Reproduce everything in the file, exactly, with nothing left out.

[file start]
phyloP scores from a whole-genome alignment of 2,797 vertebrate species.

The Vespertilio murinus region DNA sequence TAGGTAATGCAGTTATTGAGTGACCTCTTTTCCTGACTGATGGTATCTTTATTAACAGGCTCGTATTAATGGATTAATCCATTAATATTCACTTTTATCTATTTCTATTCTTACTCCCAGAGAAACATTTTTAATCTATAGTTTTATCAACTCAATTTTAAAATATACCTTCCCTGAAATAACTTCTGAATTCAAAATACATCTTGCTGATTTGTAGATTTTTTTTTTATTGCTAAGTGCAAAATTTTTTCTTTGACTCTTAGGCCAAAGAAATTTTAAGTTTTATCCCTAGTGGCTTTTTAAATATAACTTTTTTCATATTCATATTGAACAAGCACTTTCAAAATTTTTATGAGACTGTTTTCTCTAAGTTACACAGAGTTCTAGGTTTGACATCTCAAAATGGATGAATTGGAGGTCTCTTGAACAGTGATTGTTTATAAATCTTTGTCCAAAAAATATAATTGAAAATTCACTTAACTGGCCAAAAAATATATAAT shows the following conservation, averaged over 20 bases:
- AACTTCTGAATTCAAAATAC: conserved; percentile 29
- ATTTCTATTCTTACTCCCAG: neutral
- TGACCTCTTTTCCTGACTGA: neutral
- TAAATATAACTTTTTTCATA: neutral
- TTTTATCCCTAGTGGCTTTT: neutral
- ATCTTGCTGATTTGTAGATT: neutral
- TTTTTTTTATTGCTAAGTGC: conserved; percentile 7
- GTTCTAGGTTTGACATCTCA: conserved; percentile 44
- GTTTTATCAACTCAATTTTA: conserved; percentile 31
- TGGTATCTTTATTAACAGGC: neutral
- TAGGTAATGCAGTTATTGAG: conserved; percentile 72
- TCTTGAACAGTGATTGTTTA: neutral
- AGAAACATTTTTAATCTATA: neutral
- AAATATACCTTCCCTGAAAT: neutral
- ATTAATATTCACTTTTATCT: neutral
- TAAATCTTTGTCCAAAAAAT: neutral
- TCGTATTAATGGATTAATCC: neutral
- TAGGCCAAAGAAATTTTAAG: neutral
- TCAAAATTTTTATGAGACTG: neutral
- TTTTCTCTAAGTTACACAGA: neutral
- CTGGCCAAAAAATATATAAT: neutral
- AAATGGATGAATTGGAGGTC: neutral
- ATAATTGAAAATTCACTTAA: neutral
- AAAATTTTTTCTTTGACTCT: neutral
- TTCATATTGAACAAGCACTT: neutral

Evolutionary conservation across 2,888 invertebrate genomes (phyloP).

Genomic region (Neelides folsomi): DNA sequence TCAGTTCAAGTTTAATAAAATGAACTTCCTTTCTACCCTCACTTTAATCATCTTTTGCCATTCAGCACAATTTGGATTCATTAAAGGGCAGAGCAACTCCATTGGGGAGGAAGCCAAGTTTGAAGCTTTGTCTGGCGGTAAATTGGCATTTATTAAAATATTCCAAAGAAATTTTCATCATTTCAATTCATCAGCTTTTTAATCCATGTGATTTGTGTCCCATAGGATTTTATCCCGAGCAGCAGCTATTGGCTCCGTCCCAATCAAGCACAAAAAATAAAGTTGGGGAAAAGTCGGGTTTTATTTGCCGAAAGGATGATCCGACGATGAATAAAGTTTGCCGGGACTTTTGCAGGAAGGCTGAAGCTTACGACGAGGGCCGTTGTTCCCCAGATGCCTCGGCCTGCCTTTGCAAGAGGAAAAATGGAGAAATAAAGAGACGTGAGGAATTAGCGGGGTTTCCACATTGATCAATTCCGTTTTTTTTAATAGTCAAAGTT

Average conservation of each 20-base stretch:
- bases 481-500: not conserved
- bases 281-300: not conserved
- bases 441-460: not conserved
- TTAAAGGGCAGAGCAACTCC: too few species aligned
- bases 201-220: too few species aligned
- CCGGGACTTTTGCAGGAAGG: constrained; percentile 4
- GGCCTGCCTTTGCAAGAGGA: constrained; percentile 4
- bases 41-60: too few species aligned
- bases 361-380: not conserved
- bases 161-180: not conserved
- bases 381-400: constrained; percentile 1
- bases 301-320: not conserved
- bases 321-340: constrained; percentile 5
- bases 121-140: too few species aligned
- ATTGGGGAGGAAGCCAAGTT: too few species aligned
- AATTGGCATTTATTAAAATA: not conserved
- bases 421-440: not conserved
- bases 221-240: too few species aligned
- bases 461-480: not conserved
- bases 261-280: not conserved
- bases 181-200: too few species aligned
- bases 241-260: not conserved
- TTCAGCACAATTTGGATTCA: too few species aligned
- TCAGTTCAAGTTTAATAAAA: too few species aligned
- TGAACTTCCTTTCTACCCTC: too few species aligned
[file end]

phyloP scores from a whole-genome alignment of 2,797 vertebrate species.

The Vespertilio murinus region DNA sequence TAGGTAATGCAGTTATTGAGTGACCTCTTTTCCTGACTGATGGTATCTTTATTAACAGGCTCGTATTAATGGATTAATCCATTAATATTCACTTTTATCTATTTCTATTCTTACTCCCAGAGAAACATTTTTAATCTATAGTTTTATCAACTCAATTTTAAAATATACCTTCCCTGAAATAACTTCTGAATTCAAAATACATCTTGCTGATTTGTAGATTTTTTTTTTATTGCTAAGTGCAAAATTTTTTCTTTGACTCTTAGGCCAAAGAAATTTTAAGTTTTATCCCTAGTGGCTTTTTAAATATAACTTTTTTCATATTCATATTGAACAAGCACTTTCAAAATTTTTATGAGACTGTTTTCTCTAAGTTACACAGAGTTCTAGGTTTGACATCTCAAAATGGATGAATTGGAGGTCTCTTGAACAGTGATTGTTTATAAATCTTTGTCCAAAAAATATAATTGAAAATTCACTTAACTGGCCAAAAAATATATAAT shows the following conservation, averaged over 20 bases:
- AACTTCTGAATTCAAAATAC: conserved; percentile 29
- ATTTCTATTCTTACTCCCAG: neutral
- TGACCTCTTTTCCTGACTGA: neutral
- TAAATATAACTTTTTTCATA: neutral
- TTTTATCCCTAGTGGCTTTT: neutral
- ATCTTGCTGATTTGTAGATT: neutral
- TTTTTTTTATTGCTAAGTGC: conserved; percentile 7
- GTTCTAGGTTTGACATCTCA: conserved; percentile 44
- GTTTTATCAACTCAATTTTA: conserved; percentile 31
- TGGTATCTTTATTAACAGGC: neutral
- TAGGTAATGCAGTTATTGAG: conserved; percentile 72
- TCTTGAACAGTGATTGTTTA: neutral
- AGAAACATTTTTAATCTATA: neutral
- AAATATACCTTCCCTGAAAT: neutral
- ATTAATATTCACTTTTATCT: neutral
- TAAATCTTTGTCCAAAAAAT: neutral
- TCGTATTAATGGATTAATCC: neutral
- TAGGCCAAAGAAATTTTAAG: neutral
- TCAAAATTTTTATGAGACTG: neutral
- TTTTCTCTAAGTTACACAGA: neutral
- CTGGCCAAAAAATATATAAT: neutral
- AAATGGATGAATTGGAGGTC: neutral
- ATAATTGAAAATTCACTTAA: neutral
- AAAATTTTTTCTTTGACTCT: neutral
- TTCATATTGAACAAGCACTT: neutral

Evolutionary conservation across 2,888 invertebrate genomes (phyloP).

Genomic region (Neelides folsomi): DNA sequence TCAGTTCAAGTTTAATAAAATGAACTTCCTTTCTACCCTCACTTTAATCATCTTTTGCCATTCAGCACAATTTGGATTCATTAAAGGGCAGAGCAACTCCATTGGGGAGGAAGCCAAGTTTGAAGCTTTGTCTGGCGGTAAATTGGCATTTATTAAAATATTCCAAAGAAATTTTCATCATTTCAATTCATCAGCTTTTTAATCCATGTGATTTGTGTCCCATAGGATTTTATCCCGAGCAGCAGCTATTGGCTCCGTCCCAATCAAGCACAAAAAATAAAGTTGGGGAAAAGTCGGGTTTTATTTGCCGAAAGGATGATCCGACGATGAATAAAGTTTGCCGGGACTTTTGCAGGAAGGCTGAAGCTTACGACGAGGGCCGTTGTTCCCCAGATGCCTCGGCCTGCCTTTGCAAGAGGAAAAATGGAGAAATAAAGAGACGTGAGGAATTAGCGGGGTTTCCACATTGATCAATTCCGTTTTTTTTAATAGTCAAAGTT

Average conservation of each 20-base stretch:
- bases 481-500: not conserved
- bases 281-300: not conserved
- bases 441-460: not conserved
- TTAAAGGGCAGAGCAACTCC: too few species aligned
- bases 201-220: too few species aligned
- CCGGGACTTTTGCAGGAAGG: constrained; percentile 4
- GGCCTGCCTTTGCAAGAGGA: constrained; percentile 4
- bases 41-60: too few species aligned
- bases 361-380: not conserved
- bases 161-180: not conserved
- bases 381-400: constrained; percentile 1
- bases 301-320: not conserved
- bases 321-340: constrained; percentile 5
- bases 121-140: too few species aligned
- ATTGGGGAGGAAGCCAAGTT: too few species aligned
- AATTGGCATTTATTAAAATA: not conserved
- bases 421-440: not conserved
- bases 221-240: too few species aligned
- bases 461-480: not conserved
- bases 261-280: not conserved
- bases 181-200: too few species aligned
- bases 241-260: not conserved
- TTCAGCACAATTTGGATTCA: too few species aligned
- TCAGTTCAAGTTTAATAAAA: too few species aligned
- TGAACTTCCTTTCTACCCTC: too few species aligned